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At the recently concluded Consumer Electronics Show in Las Vegas, an entire hall was dedicated to companies who wanted to showcase their 3D printers and its finished products.? It was a testament to how widespread 3D printing has become.
In recent years, companies have pushed the boundaries to what 3D printers can do.? While some are still in the business of creating toys or other novelties, there are those who aimed at making things that will benefit a majority of people, and even the environment.
The first of its kind that will be available in the market this year, the ChefJet and ChefJet Pro is the creation of 3D Systems that can print out ready-to-eat sweets.? It comes in different flavors and can even print out chocolate creations.
While sugary treats are already within our hands reach, pasta may be soon to follow.? Italian pasta-maker Barilla is now working with Dutch research organization TNO to make a customized pasta shape straight out from a printer.
?Suppose you are married for 25 years, you go out to eat and you want to surprise your wife with pasta in the shape of a rose.? If you have a design with you on a USB flash drive, the printer can make it,? project leader Kjelf van Bommel said in an interview with Dutch news website Trouw.
Van Bommel said that while the 3D pasta printer is already working, they are still looking at increasing the speed at which it creates the food.? Currently, it can produce 15 to 20 pieces of pasta in two minutes.
Ok, that may sound gross, but it is possible, and especially for those who need it most, it is a welcome technology.
MakerBot, one of the pioneers of 3D printing, said in an interview with NDTV that a costumer, a South African carpenter, was able to make a mechanical hand for himself.? Bre Pettis, MakerBot CEO, said that the carpenter had lost four fingers in an accident.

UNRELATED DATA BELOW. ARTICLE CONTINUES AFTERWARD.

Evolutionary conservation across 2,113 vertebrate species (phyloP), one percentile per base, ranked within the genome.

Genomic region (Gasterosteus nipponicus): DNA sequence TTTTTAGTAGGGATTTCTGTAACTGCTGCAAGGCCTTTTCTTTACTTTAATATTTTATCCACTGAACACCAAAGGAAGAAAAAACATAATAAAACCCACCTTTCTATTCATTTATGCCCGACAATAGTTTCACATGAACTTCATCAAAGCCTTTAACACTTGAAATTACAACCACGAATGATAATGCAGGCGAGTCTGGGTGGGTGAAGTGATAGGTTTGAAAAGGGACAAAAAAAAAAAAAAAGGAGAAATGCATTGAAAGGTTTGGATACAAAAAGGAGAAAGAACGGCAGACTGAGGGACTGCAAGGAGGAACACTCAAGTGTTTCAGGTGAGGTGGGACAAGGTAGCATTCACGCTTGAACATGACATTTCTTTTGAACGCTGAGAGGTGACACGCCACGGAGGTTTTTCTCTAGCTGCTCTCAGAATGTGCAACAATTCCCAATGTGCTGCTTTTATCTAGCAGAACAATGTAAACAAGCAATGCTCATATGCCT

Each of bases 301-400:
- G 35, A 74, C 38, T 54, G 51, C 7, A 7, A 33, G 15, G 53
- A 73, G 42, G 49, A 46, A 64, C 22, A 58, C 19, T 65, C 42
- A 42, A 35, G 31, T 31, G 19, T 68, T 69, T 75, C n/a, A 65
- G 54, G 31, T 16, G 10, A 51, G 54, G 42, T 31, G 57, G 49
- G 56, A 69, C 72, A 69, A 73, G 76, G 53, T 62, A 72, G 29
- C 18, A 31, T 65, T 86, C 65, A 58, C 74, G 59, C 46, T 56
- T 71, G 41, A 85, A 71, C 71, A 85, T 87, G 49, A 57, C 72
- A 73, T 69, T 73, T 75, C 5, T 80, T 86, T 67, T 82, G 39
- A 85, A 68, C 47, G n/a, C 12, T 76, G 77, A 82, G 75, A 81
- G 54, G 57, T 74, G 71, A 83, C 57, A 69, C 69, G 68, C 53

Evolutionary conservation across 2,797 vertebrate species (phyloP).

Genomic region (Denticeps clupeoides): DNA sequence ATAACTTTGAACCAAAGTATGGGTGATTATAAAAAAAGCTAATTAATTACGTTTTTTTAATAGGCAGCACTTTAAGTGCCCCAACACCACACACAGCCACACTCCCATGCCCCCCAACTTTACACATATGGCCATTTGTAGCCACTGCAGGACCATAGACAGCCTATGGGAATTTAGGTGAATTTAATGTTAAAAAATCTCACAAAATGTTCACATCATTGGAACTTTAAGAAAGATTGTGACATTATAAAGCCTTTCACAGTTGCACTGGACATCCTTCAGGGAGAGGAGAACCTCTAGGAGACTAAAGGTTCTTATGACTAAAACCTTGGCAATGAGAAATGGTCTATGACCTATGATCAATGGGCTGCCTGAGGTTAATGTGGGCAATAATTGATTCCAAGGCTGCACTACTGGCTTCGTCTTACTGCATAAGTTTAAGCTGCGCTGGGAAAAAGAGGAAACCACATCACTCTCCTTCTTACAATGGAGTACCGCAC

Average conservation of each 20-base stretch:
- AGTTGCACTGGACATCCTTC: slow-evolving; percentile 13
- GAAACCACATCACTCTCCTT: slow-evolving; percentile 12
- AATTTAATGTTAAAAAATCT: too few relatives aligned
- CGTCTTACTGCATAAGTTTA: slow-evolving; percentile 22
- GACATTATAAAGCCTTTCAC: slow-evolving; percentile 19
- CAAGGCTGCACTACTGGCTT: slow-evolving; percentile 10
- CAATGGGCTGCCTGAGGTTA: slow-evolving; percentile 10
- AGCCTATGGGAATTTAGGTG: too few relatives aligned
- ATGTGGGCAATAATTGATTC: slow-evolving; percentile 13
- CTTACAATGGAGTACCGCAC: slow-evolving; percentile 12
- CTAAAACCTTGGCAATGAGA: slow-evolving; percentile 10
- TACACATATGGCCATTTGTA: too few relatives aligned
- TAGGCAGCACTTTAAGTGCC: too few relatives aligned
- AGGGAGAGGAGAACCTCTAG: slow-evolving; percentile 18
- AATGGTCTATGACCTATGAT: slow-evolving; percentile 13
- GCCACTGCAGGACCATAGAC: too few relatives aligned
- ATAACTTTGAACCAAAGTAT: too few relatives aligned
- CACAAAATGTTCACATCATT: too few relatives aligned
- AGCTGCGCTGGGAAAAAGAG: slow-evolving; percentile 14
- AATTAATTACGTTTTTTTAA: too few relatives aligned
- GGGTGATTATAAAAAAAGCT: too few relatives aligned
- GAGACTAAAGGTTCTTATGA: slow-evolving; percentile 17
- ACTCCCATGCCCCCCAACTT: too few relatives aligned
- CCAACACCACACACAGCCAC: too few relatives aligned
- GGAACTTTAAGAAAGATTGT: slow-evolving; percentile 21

?Normally, prosthetics cost tens of thousands of dollars, but with the MakerBot, they cost five dollars in materials,? Pettis said.
In the University of Florida, 3D printers are being used to create models from actual parents? brains and skulls for their surgeons to practice on.? Taken from MRI and CT scans of previous patients, the skulls are made to better train the doctors for future surgeries.
?We can create a physical model, so the residents learn to put their hands in the right position.? When they get their first patient, they?re not learning five different, new skills,? Dr. Frank Bova, head of the university?s radiosurgery/biology lab said in an interview with LiveScience.
Meanwhile, in the University of Missouri, blood vessels and sheets of cardiac tissue have been printed using 3D technology.
Artificial Coral Reefs
Another first of its kind, Reef Arabia has started to print 3D reef formations that will go to Bahrain?s coast, an area where overfishing have caused damage to the marine life.? In a collaboration with Australia?s Sustainable Oceans International and DShape, the printed corals are made from non-toxic patented sandstone material.
?With 3D printing, we can get closer to natural design because of its ability to produce very organic shapes and almost lay down materials similar to how nature does it,? David Lennon of Reef Arabia said.
Astronomers Carol Christian and Antonella Nota of the Space Telescope Science Institute are working on creating images from the NASA?s Hubble Space Telescope into 3D objects that will benefit blind people.
So far, they have created stars, filaments, gas, and dust in 3D.? The bright star cluster NGC 602 is the first 3D printout to feature the mix of heavenly bodies.